If the Russian demands were not met, then Russia would be compelled to undertake an unspecified “military-technical response.” A prominent Russian foreign affairs commentator likened the situation to threatening Santa Claus with violence if he did not deliver “a unicorn — a real live unicorn.”

By mid-January, it was clear to anyone following Russian domestic propaganda that Russia’s Potemkin diplomatic “efforts” had failed. Following three days of meetings between Russian officials and representatives of the US, NATO, and the Organization for Security and Co-operation in Europe, Russian Foreign Minister Sergey Lavrov announced that “our patience has reached its end.” The following week, the Russian airwaves were full of speculation as to when exactly the Ukrainian “provocation” in the Donbas would occur — and which chemical weapons it might include.

Russian Foreign Minister Sergei Lavrov

Russian Foreign Minister Sergey Lavrov on May 19, 2021. Photo credit: Utanríkisráðuneytið – MFA Iceland

Somehow, nearly every Moscow-based Western correspondent and international “Russia watcher” missed the Russian war crime being planned in plain sight.    

My attempts to draw my fellow Westerners’ attention to the actual evidence went about as well as it did with my Russian interlocutors.

I spent close to two months failing to find a “rational” explanation for Russia’s military buildup, falling out with Russian friends and getting Twitter blocked by Mark Galeotti, the director of Mayak Intelligence — a London-based research firm concentrating on Russia — in the process. It was true that just about no one in Russia itself believed that a war was likely. 

The problem was, I knew exactly where most Russians were getting their worldview, and I understood exactly where their interpretation of events had been manipulated. When on-the-ground-in-Moscow reporters went to their trusted sources, I knew exactly why those trusted sources believed in the make-believe they believed in.

And so, on the evening of Sunday, February 20, at a little birthday celebration attended by a collection of relatively liberal Russian professors, economists, and political advisers, I listened patiently to everyone else’s explanations as to why nothing much was going to happen — maybe the Russian army would openly occupy Donetsk and Luhansk, but it didn’t make any real world sense for the invasion force taking up positions in the forests 200 kilometers (124 miles) north of Kyiv to actually cross the border; therefore, the Russian tanks and troops camping out in the snow were just going to stay put.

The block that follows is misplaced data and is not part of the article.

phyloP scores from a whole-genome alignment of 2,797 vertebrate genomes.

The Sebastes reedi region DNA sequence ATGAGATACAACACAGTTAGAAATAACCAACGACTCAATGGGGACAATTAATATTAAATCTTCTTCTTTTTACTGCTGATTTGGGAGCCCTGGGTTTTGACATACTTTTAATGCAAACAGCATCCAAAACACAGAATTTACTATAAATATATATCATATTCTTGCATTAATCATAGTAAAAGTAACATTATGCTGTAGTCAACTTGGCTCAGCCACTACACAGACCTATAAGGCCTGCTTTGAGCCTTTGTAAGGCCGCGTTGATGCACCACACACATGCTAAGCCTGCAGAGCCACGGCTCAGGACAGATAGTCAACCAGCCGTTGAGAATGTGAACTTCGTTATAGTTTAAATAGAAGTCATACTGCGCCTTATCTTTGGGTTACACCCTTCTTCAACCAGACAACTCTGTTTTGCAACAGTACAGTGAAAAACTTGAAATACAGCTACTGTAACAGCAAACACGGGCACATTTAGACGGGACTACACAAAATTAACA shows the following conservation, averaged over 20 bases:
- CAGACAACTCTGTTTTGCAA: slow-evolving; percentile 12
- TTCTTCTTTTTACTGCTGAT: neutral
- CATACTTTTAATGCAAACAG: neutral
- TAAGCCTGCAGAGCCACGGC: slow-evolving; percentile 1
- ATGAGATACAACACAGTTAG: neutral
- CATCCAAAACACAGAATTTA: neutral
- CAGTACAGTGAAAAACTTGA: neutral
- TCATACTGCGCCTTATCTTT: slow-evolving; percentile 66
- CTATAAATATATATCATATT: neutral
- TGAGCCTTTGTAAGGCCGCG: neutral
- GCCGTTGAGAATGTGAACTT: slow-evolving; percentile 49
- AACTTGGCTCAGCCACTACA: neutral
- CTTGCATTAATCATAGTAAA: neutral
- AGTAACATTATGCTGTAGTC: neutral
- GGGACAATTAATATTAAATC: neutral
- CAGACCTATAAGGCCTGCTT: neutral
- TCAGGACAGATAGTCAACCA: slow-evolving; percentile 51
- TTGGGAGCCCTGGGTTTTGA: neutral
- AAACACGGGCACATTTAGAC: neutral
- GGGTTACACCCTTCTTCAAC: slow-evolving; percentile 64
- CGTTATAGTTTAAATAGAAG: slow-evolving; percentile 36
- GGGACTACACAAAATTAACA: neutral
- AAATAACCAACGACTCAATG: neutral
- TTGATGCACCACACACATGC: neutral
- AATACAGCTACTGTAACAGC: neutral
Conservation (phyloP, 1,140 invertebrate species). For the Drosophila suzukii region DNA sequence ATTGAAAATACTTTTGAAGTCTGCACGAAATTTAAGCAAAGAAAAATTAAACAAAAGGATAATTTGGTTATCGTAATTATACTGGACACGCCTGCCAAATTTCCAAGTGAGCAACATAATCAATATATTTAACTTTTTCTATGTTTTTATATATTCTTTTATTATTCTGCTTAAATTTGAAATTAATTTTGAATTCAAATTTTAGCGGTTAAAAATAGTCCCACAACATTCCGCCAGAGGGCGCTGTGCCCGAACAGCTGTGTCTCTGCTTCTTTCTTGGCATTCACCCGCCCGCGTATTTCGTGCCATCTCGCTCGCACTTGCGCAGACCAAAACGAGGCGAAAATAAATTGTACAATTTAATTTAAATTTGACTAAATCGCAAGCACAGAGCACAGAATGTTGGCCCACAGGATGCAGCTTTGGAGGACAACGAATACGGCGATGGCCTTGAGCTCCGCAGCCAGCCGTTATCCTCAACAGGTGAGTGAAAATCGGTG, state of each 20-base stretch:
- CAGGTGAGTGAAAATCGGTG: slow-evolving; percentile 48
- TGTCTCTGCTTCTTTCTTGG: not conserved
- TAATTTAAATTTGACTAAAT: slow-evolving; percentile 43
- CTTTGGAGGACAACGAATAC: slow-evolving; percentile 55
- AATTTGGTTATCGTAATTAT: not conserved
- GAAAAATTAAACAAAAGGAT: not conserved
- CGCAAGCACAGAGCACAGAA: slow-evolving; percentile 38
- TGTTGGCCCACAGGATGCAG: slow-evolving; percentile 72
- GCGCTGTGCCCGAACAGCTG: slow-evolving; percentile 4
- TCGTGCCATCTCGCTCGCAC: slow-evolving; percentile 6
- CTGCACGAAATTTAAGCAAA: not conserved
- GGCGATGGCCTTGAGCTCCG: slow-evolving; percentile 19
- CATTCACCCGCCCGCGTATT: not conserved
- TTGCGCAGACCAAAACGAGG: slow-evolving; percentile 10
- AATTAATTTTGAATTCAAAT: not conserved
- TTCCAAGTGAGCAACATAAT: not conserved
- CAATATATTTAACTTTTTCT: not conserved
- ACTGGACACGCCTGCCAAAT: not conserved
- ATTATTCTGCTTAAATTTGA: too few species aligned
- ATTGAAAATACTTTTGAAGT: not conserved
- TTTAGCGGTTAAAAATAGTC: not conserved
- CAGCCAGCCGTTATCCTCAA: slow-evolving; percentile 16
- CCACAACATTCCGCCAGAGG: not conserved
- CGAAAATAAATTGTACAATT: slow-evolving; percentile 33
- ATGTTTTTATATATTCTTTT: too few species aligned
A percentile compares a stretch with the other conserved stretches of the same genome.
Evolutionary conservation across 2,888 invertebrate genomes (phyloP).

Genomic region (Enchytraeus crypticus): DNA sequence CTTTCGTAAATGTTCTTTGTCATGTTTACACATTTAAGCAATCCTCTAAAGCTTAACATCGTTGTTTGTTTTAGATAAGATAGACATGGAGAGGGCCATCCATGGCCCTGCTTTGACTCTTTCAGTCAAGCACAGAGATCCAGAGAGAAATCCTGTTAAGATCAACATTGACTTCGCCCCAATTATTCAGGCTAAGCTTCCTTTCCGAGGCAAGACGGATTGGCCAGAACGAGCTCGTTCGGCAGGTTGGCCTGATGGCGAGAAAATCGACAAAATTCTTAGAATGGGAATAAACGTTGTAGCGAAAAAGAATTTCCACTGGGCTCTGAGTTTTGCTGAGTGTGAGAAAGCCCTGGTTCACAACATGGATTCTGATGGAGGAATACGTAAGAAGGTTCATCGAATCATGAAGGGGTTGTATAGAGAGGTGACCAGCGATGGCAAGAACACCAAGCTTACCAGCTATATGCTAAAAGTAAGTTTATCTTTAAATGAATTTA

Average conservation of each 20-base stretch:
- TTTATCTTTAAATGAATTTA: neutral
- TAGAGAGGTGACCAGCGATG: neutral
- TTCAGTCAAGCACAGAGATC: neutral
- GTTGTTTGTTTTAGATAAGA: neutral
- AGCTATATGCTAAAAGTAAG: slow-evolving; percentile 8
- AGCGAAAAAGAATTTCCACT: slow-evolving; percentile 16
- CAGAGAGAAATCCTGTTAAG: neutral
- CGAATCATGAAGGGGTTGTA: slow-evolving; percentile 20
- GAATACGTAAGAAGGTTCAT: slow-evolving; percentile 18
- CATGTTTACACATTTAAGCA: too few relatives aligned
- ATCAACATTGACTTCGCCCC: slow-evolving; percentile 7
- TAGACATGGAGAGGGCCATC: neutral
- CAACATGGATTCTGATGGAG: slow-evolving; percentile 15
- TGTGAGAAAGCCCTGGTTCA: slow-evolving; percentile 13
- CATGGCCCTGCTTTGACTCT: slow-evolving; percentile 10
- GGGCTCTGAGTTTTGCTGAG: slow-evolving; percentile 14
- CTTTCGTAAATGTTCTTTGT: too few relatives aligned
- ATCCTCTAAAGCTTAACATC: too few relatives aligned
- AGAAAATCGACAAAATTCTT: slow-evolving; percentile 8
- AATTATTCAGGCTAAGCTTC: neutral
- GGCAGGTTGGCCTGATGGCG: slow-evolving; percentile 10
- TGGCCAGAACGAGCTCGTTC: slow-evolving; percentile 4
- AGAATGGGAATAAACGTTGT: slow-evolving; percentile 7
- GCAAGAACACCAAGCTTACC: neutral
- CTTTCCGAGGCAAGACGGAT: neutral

When my turn came and I assured all assembled that Russian troops would be in the suburbs of the Ukrainian capital by the end of the week, it was taken as proof that no outsider could ever hope to understand the complexities of the Russian soul. 

Somehow, just about no one in Moscow saw this coming.  

This is Part 3 of a four-part series. Read Part 4 here.

Michael Wasiura is a freelance writer. A graduate of the University of Michigan, he received a Master’s Degree in International Economic Analysis from Fordham University, then taught English in Moscow before becoming a fixture on Russian television.

Michael Wasiura

Michael Wasiura. Photo credit: Courtesy of Michael Wasiura


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Doug Vaughan

I applaud your description of how this mass delusion was constructed and a paranoid self-fulfilling prophecy led to war; but, I’m left to wonder: Was there never any rational, factual basis for Russian fear of NATO expansion, given that US has never renounced its pre-emptive, first-strike doctrine and reneged on assurances, as Kennan, Mearsheimer and others warned?